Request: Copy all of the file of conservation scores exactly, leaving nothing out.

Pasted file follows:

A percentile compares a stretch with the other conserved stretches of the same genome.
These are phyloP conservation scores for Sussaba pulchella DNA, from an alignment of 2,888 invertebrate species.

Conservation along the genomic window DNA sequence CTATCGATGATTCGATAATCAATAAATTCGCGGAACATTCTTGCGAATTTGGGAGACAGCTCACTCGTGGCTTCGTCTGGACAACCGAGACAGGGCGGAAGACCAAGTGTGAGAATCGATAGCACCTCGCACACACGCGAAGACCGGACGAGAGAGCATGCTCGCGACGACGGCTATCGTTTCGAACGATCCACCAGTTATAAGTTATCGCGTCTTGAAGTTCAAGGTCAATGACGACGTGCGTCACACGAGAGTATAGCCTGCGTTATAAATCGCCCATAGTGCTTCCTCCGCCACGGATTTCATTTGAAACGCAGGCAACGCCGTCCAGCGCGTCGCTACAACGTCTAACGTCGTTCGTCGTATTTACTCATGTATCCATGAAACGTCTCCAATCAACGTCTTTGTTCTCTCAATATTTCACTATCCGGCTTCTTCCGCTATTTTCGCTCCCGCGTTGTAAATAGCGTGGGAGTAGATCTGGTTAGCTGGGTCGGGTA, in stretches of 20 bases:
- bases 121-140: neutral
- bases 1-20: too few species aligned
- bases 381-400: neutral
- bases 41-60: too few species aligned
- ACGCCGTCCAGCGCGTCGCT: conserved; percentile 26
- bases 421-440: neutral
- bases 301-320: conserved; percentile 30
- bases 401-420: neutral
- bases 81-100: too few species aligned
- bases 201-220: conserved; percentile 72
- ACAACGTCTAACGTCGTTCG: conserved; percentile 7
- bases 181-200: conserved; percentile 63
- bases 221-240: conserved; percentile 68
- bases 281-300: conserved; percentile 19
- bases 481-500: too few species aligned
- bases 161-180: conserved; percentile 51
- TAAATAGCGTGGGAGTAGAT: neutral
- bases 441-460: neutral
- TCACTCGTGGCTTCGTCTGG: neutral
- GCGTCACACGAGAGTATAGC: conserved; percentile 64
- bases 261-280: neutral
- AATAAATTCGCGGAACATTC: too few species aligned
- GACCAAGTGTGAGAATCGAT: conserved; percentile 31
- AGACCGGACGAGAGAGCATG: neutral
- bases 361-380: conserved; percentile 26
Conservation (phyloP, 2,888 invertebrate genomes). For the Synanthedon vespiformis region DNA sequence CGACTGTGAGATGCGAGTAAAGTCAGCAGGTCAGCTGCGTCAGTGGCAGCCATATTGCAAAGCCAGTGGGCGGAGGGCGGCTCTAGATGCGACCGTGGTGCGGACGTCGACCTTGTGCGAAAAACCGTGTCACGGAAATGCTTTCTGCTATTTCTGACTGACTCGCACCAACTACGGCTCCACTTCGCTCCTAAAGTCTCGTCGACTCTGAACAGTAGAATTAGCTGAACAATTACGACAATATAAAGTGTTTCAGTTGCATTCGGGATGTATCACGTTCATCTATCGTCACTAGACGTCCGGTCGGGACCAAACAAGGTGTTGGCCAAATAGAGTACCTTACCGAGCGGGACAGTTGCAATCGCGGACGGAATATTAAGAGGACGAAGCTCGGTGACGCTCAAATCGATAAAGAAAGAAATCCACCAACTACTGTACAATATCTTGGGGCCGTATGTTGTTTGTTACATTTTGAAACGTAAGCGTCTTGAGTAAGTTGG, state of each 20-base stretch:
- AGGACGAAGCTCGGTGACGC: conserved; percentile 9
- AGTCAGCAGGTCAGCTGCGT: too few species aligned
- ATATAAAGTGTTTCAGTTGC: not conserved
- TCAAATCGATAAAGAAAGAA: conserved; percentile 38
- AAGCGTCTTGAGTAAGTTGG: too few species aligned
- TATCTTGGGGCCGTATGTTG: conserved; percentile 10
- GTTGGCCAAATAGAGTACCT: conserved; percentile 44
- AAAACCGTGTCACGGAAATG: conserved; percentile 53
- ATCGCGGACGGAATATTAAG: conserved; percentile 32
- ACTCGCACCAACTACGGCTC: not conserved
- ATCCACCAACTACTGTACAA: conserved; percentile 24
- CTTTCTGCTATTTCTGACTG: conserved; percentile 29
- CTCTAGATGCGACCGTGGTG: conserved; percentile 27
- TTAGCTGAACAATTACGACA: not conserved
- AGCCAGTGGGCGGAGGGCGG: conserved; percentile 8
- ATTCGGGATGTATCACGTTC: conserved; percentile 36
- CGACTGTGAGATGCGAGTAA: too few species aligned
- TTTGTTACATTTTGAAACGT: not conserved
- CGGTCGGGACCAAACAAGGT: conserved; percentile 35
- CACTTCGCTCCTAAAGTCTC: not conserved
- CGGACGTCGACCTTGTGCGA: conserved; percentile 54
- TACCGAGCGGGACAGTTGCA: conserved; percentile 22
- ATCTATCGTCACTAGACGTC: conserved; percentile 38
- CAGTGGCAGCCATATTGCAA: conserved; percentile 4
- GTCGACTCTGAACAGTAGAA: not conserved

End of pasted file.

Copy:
A percentile compares a stretch with the other conserved stretches of the same genome.
These are phyloP conservation scores for Sussaba pulchella DNA, from an alignment of 2,888 invertebrate species.

Conservation along the genomic window DNA sequence CTATCGATGATTCGATAATCAATAAATTCGCGGAACATTCTTGCGAATTTGGGAGACAGCTCACTCGTGGCTTCGTCTGGACAACCGAGACAGGGCGGAAGACCAAGTGTGAGAATCGATAGCACCTCGCACACACGCGAAGACCGGACGAGAGAGCATGCTCGCGACGACGGCTATCGTTTCGAACGATCCACCAGTTATAAGTTATCGCGTCTTGAAGTTCAAGGTCAATGACGACGTGCGTCACACGAGAGTATAGCCTGCGTTATAAATCGCCCATAGTGCTTCCTCCGCCACGGATTTCATTTGAAACGCAGGCAACGCCGTCCAGCGCGTCGCTACAACGTCTAACGTCGTTCGTCGTATTTACTCATGTATCCATGAAACGTCTCCAATCAACGTCTTTGTTCTCTCAATATTTCACTATCCGGCTTCTTCCGCTATTTTCGCTCCCGCGTTGTAAATAGCGTGGGAGTAGATCTGGTTAGCTGGGTCGGGTA, in stretches of 20 bases:
- bases 121-140: neutral
- bases 1-20: too few species aligned
- bases 381-400: neutral
- bases 41-60: too few species aligned
- ACGCCGTCCAGCGCGTCGCT: conserved; percentile 26
- bases 421-440: neutral
- bases 301-320: conserved; percentile 30
- bases 401-420: neutral
- bases 81-100: too few species aligned
- bases 201-220: conserved; percentile 72
- ACAACGTCTAACGTCGTTCG: conserved; percentile 7
- bases 181-200: conserved; percentile 63
- bases 221-240: conserved; percentile 68
- bases 281-300: conserved; percentile 19
- bases 481-500: too few species aligned
- bases 161-180: conserved; percentile 51
- TAAATAGCGTGGGAGTAGAT: neutral
- bases 441-460: neutral
- TCACTCGTGGCTTCGTCTGG: neutral
- GCGTCACACGAGAGTATAGC: conserved; percentile 64
- bases 261-280: neutral
- AATAAATTCGCGGAACATTC: too few species aligned
- GACCAAGTGTGAGAATCGAT: conserved; percentile 31
- AGACCGGACGAGAGAGCATG: neutral
- bases 361-380: conserved; percentile 26
Conservation (phyloP, 2,888 invertebrate genomes). For the Synanthedon vespiformis region DNA sequence CGACTGTGAGATGCGAGTAAAGTCAGCAGGTCAGCTGCGTCAGTGGCAGCCATATTGCAAAGCCAGTGGGCGGAGGGCGGCTCTAGATGCGACCGTGGTGCGGACGTCGACCTTGTGCGAAAAACCGTGTCACGGAAATGCTTTCTGCTATTTCTGACTGACTCGCACCAACTACGGCTCCACTTCGCTCCTAAAGTCTCGTCGACTCTGAACAGTAGAATTAGCTGAACAATTACGACAATATAAAGTGTTTCAGTTGCATTCGGGATGTATCACGTTCATCTATCGTCACTAGACGTCCGGTCGGGACCAAACAAGGTGTTGGCCAAATAGAGTACCTTACCGAGCGGGACAGTTGCAATCGCGGACGGAATATTAAGAGGACGAAGCTCGGTGACGCTCAAATCGATAAAGAAAGAAATCCACCAACTACTGTACAATATCTTGGGGCCGTATGTTGTTTGTTACATTTTGAAACGTAAGCGTCTTGAGTAAGTTGG, state of each 20-base stretch:
- AGGACGAAGCTCGGTGACGC: conserved; percentile 9
- AGTCAGCAGGTCAGCTGCGT: too few species aligned
- ATATAAAGTGTTTCAGTTGC: not conserved
- TCAAATCGATAAAGAAAGAA: conserved; percentile 38
- AAGCGTCTTGAGTAAGTTGG: too few species aligned
- TATCTTGGGGCCGTATGTTG: conserved; percentile 10
- GTTGGCCAAATAGAGTACCT: conserved; percentile 44
- AAAACCGTGTCACGGAAATG: conserved; percentile 53
- ATCGCGGACGGAATATTAAG: conserved; percentile 32
- ACTCGCACCAACTACGGCTC: not conserved
- ATCCACCAACTACTGTACAA: conserved; percentile 24
- CTTTCTGCTATTTCTGACTG: conserved; percentile 29
- CTCTAGATGCGACCGTGGTG: conserved; percentile 27
- TTAGCTGAACAATTACGACA: not conserved
- AGCCAGTGGGCGGAGGGCGG: conserved; percentile 8
- ATTCGGGATGTATCACGTTC: conserved; percentile 36
- CGACTGTGAGATGCGAGTAA: too few species aligned
- TTTGTTACATTTTGAAACGT: not conserved
- CGGTCGGGACCAAACAAGGT: conserved; percentile 35
- CACTTCGCTCCTAAAGTCTC: not conserved
- CGGACGTCGACCTTGTGCGA: conserved; percentile 54
- TACCGAGCGGGACAGTTGCA: conserved; percentile 22
- ATCTATCGTCACTAGACGTC: conserved; percentile 38
- CAGTGGCAGCCATATTGCAA: conserved; percentile 4
- GTCGACTCTGAACAGTAGAA: not conserved